Is this milkshake better than yours?
Congratulating yourself on that calorie-conscious salad might just make you feel hungrier, scientists are now finding---better to close your eyes, take a bite, and pretend you're eating ice cream. We've already heard in recent years that eating imaginary M&Ms or cheese cubes can give you some of the satiety of the real thing
: In a 2010 paper
, researchers found that contrary to popular belief, imagining eating such foods in vivid detail actually made subjects eat fewer M&Ms, cheese chunks, and so on. Now, scientists have found
that if you believe a shake is low in calories, you'll feel less satisfied than people who think the shake was an indulgence, even when you're both drinking the same shake. What gives? The team (from Yale's Rudd Center for Food Policy and Obesity
) told subjects that a 380-calorie shake had either an indulgent 620 calories or a prudent 140 calories. Then they checked to see what effect that had on subjects' blood levels of ghrelin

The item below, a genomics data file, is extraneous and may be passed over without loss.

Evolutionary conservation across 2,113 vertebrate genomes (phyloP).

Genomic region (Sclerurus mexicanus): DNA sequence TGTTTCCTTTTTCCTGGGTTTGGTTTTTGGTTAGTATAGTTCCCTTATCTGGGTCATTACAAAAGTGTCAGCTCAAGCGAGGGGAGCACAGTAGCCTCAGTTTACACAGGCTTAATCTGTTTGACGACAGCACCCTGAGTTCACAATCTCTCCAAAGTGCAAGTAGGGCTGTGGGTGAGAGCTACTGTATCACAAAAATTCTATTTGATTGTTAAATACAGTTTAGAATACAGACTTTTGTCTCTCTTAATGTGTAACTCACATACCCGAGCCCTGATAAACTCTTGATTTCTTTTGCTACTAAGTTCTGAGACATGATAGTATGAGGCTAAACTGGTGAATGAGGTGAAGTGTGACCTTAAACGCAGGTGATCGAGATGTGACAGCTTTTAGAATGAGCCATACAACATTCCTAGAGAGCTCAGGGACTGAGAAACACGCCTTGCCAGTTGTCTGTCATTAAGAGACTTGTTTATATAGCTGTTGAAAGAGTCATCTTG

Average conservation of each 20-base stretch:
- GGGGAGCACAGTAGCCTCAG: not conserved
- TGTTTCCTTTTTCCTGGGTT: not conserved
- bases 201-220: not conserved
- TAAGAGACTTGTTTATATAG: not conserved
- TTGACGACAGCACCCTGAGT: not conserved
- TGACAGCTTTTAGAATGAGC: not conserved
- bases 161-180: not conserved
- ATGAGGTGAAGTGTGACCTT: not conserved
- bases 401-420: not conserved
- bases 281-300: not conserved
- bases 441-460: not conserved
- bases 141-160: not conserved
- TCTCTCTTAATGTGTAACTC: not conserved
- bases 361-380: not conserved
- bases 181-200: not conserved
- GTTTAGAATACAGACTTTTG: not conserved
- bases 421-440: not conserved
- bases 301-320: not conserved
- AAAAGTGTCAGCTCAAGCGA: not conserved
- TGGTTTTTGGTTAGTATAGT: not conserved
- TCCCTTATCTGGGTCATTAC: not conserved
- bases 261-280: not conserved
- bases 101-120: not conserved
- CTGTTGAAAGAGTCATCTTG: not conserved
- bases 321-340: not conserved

, a hormone that triggers hunger and is high before meals and low after. They found that ghrelin didn't subside afterwards in people who thought they were having a virtuous drink, while it dropped through the floor in people who thought they'd had a treat. The subjects' reports of how satisfied they felt supported this split. What's going through your head when you eat, then, has a direct effect on your biochemistry. It definitely suggests some new approaches to dieting, like berating yourself for eating celery sticks in an effort to make them seem more luxurious and satisfying. But it's not clear if lying to yourself is as effective as having other people lie to you. And believing that you are constantly eating poorly might have other psychological side effects, one supposes. Besides: how satisfying is your life overall if you spend all your time eating imaginary candy in an effort to avoid the real thing? (via New Scientist
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